Michelangelo: Self-Portait (1989)

Written by Michael Sonnabend
Directed by Robert Snyder


Released by Home Vision
Rating: NR
Region: 1
Anamorphic: N/A; appears in its original 1.33:1 format.

My Advice: Fans of the artist should own.

Michelangelo has been represented more than once in cinema and on television, but here we have a unique approach: Snyder has taken the words of Michelangelo himself, adapted by scribe Sonnabend, and used them to have the artist narrate his own story. Certainly there are spots where facts and other information must be given, beyond Michelangelo's own words, but these exist to enhance the story being told. What you get coming out the other side is an engaging docu that's literally what it purposts to be: as close to a true self-portait of the artist as we could possibly snag.

This docu is also unique in that Snyder has been here before: his previous docu covering the life and work of Michelangelo is on here as well, The Titan. The story of how that first docu came together is almost as fascinating as the film itself: the fact that it was pieced together primarily from footage shot by Nazi Germany for propaganda films and was repurposed by Snyder towards a more noble end--fascinating stuff. Another amazing bit is the access that Snyder was able to wangle in order to be able to get such amazing footage of the artist's work. I mean, you are right there at Michelangelo's Pieta, getting some serious coverage of the entire piece. Just amazing.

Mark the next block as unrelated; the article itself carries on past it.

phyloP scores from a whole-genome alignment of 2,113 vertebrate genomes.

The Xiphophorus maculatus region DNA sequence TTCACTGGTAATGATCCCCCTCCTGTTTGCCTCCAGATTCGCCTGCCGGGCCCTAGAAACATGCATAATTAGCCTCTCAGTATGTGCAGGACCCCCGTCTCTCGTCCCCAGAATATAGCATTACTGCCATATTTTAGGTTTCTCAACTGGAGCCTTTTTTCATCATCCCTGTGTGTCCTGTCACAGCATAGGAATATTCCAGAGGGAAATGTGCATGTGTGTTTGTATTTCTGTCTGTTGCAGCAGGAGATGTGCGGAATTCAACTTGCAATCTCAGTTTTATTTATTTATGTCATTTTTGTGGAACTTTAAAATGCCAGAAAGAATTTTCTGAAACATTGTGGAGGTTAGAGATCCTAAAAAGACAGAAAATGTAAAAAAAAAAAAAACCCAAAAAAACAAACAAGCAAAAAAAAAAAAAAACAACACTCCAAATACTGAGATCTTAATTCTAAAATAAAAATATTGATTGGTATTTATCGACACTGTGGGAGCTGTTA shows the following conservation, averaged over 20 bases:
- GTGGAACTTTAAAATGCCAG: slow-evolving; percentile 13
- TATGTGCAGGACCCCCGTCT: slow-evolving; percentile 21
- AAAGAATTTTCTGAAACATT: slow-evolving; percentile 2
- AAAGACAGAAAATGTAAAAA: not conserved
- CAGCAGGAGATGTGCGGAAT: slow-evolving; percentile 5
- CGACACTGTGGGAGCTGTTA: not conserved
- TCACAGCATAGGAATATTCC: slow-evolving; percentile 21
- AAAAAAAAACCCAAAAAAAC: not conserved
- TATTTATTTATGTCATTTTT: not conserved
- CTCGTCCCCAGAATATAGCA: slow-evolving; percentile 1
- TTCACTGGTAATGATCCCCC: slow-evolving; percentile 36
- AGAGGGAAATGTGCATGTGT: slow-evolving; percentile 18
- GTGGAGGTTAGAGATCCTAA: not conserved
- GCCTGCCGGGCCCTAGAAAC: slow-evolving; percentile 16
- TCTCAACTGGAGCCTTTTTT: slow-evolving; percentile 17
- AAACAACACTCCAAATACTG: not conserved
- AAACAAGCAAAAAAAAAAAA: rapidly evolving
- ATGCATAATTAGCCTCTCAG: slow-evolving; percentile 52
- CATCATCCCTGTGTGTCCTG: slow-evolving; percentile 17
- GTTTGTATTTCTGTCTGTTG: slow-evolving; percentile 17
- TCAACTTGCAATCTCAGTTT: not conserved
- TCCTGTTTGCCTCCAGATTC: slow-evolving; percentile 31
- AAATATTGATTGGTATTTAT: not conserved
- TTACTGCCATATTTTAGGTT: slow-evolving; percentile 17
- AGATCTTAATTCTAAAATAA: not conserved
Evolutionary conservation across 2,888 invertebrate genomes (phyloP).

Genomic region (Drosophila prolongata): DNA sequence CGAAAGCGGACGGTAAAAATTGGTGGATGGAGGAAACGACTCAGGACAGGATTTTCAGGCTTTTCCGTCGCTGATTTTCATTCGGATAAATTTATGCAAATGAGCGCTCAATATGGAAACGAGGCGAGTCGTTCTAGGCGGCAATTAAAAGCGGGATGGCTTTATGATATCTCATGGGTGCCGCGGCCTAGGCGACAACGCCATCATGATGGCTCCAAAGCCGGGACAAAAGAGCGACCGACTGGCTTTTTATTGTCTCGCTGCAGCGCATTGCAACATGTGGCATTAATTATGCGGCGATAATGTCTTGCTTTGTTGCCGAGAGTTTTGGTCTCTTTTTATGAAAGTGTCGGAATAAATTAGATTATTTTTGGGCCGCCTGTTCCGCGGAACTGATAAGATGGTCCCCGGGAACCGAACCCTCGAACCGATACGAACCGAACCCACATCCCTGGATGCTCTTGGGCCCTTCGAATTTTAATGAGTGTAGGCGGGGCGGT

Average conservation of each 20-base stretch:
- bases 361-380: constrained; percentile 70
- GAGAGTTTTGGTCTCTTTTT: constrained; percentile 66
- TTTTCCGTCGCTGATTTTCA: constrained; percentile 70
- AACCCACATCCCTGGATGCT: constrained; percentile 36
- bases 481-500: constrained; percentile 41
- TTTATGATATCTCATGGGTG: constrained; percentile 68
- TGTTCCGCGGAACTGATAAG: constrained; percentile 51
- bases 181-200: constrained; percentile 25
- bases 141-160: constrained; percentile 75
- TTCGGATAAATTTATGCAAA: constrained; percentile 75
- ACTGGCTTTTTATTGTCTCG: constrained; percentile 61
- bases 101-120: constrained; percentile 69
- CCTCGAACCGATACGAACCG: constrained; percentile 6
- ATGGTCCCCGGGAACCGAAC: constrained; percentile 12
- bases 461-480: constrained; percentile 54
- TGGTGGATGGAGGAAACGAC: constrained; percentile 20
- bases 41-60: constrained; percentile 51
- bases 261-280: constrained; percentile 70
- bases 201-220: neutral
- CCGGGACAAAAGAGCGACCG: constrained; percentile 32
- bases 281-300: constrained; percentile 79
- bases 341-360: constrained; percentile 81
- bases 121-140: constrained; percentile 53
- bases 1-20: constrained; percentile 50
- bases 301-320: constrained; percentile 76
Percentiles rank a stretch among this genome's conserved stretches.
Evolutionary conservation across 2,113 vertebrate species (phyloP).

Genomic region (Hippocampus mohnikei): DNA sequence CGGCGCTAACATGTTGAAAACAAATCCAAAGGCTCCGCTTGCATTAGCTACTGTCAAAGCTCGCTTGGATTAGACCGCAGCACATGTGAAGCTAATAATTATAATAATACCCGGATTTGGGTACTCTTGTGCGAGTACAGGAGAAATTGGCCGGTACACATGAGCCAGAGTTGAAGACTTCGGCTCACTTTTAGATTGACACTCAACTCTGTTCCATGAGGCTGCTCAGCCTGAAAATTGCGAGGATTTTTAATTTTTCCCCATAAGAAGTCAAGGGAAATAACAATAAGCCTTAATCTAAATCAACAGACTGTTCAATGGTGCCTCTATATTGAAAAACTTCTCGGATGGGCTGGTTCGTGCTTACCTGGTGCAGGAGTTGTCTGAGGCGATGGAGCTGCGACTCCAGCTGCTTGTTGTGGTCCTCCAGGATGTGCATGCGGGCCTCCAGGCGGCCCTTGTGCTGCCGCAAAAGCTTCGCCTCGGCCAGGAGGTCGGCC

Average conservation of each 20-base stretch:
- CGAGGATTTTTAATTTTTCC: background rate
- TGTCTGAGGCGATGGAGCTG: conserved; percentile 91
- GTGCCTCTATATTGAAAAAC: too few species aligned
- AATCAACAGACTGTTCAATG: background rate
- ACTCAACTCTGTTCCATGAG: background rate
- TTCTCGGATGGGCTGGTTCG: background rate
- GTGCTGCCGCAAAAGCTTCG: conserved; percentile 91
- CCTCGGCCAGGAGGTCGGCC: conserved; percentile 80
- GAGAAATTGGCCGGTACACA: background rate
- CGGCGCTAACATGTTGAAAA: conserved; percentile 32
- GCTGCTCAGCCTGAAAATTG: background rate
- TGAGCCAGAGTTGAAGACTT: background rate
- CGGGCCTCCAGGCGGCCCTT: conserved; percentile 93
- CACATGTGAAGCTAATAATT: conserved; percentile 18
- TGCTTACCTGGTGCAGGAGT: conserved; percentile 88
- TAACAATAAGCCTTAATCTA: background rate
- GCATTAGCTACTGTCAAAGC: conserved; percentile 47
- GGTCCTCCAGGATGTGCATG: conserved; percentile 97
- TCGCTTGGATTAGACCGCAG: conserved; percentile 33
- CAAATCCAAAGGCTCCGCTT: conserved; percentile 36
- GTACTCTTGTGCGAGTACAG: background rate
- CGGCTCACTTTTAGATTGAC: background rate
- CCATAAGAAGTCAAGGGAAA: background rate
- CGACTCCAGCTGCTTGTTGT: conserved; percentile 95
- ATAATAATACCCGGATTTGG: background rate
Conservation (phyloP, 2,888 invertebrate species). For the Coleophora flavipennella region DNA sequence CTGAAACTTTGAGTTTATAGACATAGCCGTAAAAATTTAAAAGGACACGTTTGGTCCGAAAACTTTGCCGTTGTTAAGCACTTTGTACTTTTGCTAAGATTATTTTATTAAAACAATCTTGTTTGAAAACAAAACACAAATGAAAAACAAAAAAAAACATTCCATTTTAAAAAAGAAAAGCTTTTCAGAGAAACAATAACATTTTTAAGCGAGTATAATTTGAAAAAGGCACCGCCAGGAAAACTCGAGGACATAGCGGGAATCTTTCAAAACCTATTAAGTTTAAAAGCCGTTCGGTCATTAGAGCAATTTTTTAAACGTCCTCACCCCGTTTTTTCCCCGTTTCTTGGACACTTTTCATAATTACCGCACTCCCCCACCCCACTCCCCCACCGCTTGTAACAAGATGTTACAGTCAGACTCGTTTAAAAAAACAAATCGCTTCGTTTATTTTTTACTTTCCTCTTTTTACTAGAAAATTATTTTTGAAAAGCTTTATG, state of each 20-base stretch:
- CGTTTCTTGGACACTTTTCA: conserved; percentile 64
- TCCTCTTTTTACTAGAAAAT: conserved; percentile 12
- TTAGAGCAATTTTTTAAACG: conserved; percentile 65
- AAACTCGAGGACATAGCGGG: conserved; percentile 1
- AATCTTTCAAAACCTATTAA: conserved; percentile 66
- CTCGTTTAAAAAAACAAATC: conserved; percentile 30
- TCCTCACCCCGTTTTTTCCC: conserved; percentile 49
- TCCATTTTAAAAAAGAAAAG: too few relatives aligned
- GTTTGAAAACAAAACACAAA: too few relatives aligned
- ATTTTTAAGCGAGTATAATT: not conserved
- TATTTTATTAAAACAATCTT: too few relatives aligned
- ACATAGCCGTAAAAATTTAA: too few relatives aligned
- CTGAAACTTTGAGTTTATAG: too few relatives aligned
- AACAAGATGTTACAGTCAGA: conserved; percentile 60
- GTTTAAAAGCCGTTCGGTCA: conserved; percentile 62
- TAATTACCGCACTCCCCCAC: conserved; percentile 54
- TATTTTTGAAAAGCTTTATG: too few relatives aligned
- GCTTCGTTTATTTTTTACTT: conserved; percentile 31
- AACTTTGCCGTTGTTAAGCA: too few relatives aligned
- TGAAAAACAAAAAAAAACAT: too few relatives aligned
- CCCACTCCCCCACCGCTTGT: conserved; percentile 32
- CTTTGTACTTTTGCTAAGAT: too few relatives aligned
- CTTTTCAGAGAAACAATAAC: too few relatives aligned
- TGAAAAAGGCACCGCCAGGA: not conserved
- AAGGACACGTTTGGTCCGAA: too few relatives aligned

Apart from the feature and backup docu, you also get an interview with the director where he tells much of the background story on both features, and also what it's like revisiting the subject matter. There's a full filmography of the director's work, as well as excerpts from other docus he's directed: a bit of a terrible tease, since every single one of them looks worthy of viewing. Perhaps Home Vision can produce a nice boxed set and take care of that need with one fell swoop.

Any fan of the artist's work will want to pick this up, if nothing else for the attention to detail and the closeness to the works you can achieve, no doubt closer than you could get in real life. Art teachers of all levels will want this for their collection, because of its unique approach to bringing you the words of the artist in explanation of his life and masterpieces. Regardless, everyone will want to at least rent it once--the quality is unmatched.

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